Page:Henry Adams' History of the United States Vol. 1.djvu/45

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Ch. 1.
"In Pennsylvania," said Robert Sutcliffe, an English Friend who published travels made in 1804-1806, "we meet great numbers of wagons drawn by four or more fine fat horses, the carriages firm and well made, and covered with stout good linen, bleached almost white; and it is not uncommon to see ten or fifteen together travelling cheerfully along the road, the driver riding on one of his horses. Many of these come more than three hundred miles to Philadelphia from the Ohio, Pittsburg, and other places, and I have been told by a respectable Friend, a native of Philadelphia, that more than one thousand covered carriages frequently come to Philadelphia market. . . . The appearance of things in the Slave States is quite the reverse of this. We sometimes meet a ragged black boy or girl driving a team consisting of a lean cow and a mule; sometimes a lean bull or an ox and a mule; and I have seen a mule, a bull, and a cow each miserable in its appearance, composing one team, with a half-naked black slave or two riding or driving as occasion suited. The carriage or wagon, if it may be called such, appeared in as wretched a condition as the team and its driver. Sometimes a couple of horses, mules, or cows would be dragging a hogshead of tobacco, with a pivot or axle driven into each end of the hogshead, and something like a shaft attached, by which it was drawn or rolled along the road. I have seen two oxen and two slaves pretty fully employed in getting along a single hogshead; and some of these come from a great distance inland."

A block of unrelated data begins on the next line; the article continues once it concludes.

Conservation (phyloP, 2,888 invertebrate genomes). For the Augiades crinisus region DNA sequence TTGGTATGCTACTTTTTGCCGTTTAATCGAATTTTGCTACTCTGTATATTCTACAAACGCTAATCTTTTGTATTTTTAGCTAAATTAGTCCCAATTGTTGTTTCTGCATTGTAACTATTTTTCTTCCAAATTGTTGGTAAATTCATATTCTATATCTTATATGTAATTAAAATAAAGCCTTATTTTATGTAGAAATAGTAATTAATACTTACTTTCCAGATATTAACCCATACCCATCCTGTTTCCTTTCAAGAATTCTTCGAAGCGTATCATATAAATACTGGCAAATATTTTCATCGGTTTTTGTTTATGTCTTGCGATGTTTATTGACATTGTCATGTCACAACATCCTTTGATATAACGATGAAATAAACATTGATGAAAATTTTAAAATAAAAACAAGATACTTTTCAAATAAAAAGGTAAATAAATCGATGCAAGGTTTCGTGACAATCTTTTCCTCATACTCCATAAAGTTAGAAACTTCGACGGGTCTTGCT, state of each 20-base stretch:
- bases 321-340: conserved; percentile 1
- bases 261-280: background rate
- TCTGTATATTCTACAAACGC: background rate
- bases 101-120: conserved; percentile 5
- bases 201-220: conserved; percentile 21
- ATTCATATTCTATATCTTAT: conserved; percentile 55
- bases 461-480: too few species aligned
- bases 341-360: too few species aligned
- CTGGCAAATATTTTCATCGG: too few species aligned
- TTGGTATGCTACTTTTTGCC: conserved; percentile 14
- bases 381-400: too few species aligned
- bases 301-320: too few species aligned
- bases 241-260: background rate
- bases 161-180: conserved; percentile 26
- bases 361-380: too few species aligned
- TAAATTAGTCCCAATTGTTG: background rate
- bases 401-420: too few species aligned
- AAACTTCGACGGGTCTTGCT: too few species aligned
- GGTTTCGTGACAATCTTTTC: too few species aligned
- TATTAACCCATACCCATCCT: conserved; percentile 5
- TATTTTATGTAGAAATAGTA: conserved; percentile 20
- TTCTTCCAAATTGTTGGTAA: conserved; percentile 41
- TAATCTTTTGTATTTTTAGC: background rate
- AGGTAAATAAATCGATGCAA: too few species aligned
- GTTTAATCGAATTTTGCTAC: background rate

In the middle of these primitive sights, Sutcliffe was startled by a contrast such as Virginia could always show. Between Richmond and Fredericksburg,—